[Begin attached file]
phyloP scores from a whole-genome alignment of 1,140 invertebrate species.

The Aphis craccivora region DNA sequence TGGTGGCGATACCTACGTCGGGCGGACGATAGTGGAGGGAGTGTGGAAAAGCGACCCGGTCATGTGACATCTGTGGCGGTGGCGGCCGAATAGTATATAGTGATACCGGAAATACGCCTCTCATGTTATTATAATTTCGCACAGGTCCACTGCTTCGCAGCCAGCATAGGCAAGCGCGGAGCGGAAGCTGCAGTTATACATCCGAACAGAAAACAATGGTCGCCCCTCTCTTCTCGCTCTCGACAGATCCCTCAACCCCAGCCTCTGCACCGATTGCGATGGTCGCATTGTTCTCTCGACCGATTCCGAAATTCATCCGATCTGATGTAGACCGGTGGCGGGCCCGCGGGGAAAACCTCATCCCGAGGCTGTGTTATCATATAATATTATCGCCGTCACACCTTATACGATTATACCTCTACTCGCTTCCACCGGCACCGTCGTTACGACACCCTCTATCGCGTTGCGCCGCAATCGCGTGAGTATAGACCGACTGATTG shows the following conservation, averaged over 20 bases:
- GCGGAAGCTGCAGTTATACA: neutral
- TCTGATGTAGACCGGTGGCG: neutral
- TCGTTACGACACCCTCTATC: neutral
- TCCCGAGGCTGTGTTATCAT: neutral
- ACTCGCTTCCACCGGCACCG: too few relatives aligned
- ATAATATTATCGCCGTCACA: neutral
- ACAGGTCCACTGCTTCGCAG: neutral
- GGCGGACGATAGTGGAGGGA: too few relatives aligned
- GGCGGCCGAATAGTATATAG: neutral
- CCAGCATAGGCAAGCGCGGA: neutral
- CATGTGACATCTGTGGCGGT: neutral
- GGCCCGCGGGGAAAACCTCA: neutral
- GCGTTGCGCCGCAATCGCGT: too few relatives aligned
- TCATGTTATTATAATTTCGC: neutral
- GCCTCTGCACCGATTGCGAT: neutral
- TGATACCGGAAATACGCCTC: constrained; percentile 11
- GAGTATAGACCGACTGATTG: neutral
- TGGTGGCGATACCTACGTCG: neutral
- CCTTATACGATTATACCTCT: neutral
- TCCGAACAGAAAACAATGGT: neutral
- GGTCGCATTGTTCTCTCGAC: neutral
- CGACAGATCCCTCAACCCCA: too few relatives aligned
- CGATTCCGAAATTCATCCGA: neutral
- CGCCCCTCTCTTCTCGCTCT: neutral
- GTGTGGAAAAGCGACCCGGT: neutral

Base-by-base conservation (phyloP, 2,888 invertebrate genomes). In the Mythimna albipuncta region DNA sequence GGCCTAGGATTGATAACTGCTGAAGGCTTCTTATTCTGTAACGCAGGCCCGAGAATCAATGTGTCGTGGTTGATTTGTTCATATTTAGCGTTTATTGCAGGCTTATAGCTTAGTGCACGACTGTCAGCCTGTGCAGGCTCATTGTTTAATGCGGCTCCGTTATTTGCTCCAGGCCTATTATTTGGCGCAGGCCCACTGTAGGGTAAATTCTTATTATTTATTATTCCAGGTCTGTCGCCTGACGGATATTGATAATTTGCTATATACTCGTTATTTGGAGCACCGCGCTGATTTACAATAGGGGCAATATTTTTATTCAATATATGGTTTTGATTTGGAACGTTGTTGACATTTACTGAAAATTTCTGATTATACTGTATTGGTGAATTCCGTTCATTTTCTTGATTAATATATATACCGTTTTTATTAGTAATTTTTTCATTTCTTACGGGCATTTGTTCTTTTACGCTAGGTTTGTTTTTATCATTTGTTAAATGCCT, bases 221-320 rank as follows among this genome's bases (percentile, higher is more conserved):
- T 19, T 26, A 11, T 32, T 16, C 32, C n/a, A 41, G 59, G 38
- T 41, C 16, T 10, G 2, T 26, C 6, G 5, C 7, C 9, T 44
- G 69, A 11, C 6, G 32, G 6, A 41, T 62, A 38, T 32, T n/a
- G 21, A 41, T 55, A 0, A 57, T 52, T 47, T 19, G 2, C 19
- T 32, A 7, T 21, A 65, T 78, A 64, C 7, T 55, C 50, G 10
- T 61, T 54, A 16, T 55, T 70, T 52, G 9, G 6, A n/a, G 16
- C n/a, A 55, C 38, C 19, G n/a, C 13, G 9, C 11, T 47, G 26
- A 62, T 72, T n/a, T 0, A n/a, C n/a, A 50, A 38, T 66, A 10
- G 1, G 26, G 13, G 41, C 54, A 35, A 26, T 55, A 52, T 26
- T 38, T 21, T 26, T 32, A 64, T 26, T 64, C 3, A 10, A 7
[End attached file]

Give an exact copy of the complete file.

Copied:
phyloP scores from a whole-genome alignment of 1,140 invertebrate species.

The Aphis craccivora region DNA sequence TGGTGGCGATACCTACGTCGGGCGGACGATAGTGGAGGGAGTGTGGAAAAGCGACCCGGTCATGTGACATCTGTGGCGGTGGCGGCCGAATAGTATATAGTGATACCGGAAATACGCCTCTCATGTTATTATAATTTCGCACAGGTCCACTGCTTCGCAGCCAGCATAGGCAAGCGCGGAGCGGAAGCTGCAGTTATACATCCGAACAGAAAACAATGGTCGCCCCTCTCTTCTCGCTCTCGACAGATCCCTCAACCCCAGCCTCTGCACCGATTGCGATGGTCGCATTGTTCTCTCGACCGATTCCGAAATTCATCCGATCTGATGTAGACCGGTGGCGGGCCCGCGGGGAAAACCTCATCCCGAGGCTGTGTTATCATATAATATTATCGCCGTCACACCTTATACGATTATACCTCTACTCGCTTCCACCGGCACCGTCGTTACGACACCCTCTATCGCGTTGCGCCGCAATCGCGTGAGTATAGACCGACTGATTG shows the following conservation, averaged over 20 bases:
- GCGGAAGCTGCAGTTATACA: neutral
- TCTGATGTAGACCGGTGGCG: neutral
- TCGTTACGACACCCTCTATC: neutral
- TCCCGAGGCTGTGTTATCAT: neutral
- ACTCGCTTCCACCGGCACCG: too few relatives aligned
- ATAATATTATCGCCGTCACA: neutral
- ACAGGTCCACTGCTTCGCAG: neutral
- GGCGGACGATAGTGGAGGGA: too few relatives aligned
- GGCGGCCGAATAGTATATAG: neutral
- CCAGCATAGGCAAGCGCGGA: neutral
- CATGTGACATCTGTGGCGGT: neutral
- GGCCCGCGGGGAAAACCTCA: neutral
- GCGTTGCGCCGCAATCGCGT: too few relatives aligned
- TCATGTTATTATAATTTCGC: neutral
- GCCTCTGCACCGATTGCGAT: neutral
- TGATACCGGAAATACGCCTC: constrained; percentile 11
- GAGTATAGACCGACTGATTG: neutral
- TGGTGGCGATACCTACGTCG: neutral
- CCTTATACGATTATACCTCT: neutral
- TCCGAACAGAAAACAATGGT: neutral
- GGTCGCATTGTTCTCTCGAC: neutral
- CGACAGATCCCTCAACCCCA: too few relatives aligned
- CGATTCCGAAATTCATCCGA: neutral
- CGCCCCTCTCTTCTCGCTCT: neutral
- GTGTGGAAAAGCGACCCGGT: neutral

Base-by-base conservation (phyloP, 2,888 invertebrate genomes). In the Mythimna albipuncta region DNA sequence GGCCTAGGATTGATAACTGCTGAAGGCTTCTTATTCTGTAACGCAGGCCCGAGAATCAATGTGTCGTGGTTGATTTGTTCATATTTAGCGTTTATTGCAGGCTTATAGCTTAGTGCACGACTGTCAGCCTGTGCAGGCTCATTGTTTAATGCGGCTCCGTTATTTGCTCCAGGCCTATTATTTGGCGCAGGCCCACTGTAGGGTAAATTCTTATTATTTATTATTCCAGGTCTGTCGCCTGACGGATATTGATAATTTGCTATATACTCGTTATTTGGAGCACCGCGCTGATTTACAATAGGGGCAATATTTTTATTCAATATATGGTTTTGATTTGGAACGTTGTTGACATTTACTGAAAATTTCTGATTATACTGTATTGGTGAATTCCGTTCATTTTCTTGATTAATATATATACCGTTTTTATTAGTAATTTTTTCATTTCTTACGGGCATTTGTTCTTTTACGCTAGGTTTGTTTTTATCATTTGTTAAATGCCT, bases 221-320 rank as follows among this genome's bases (percentile, higher is more conserved):
- T 19, T 26, A 11, T 32, T 16, C 32, C n/a, A 41, G 59, G 38
- T 41, C 16, T 10, G 2, T 26, C 6, G 5, C 7, C 9, T 44
- G 69, A 11, C 6, G 32, G 6, A 41, T 62, A 38, T 32, T n/a
- G 21, A 41, T 55, A 0, A 57, T 52, T 47, T 19, G 2, C 19
- T 32, A 7, T 21, A 65, T 78, A 64, C 7, T 55, C 50, G 10
- T 61, T 54, A 16, T 55, T 70, T 52, G 9, G 6, A n/a, G 16
- C n/a, A 55, C 38, C 19, G n/a, C 13, G 9, C 11, T 47, G 26
- A 62, T 72, T n/a, T 0, A n/a, C n/a, A 50, A 38, T 66, A 10
- G 1, G 26, G 13, G 41, C 54, A 35, A 26, T 55, A 52, T 26
- T 38, T 21, T 26, T 32, A 64, T 26, T 64, C 3, A 10, A 7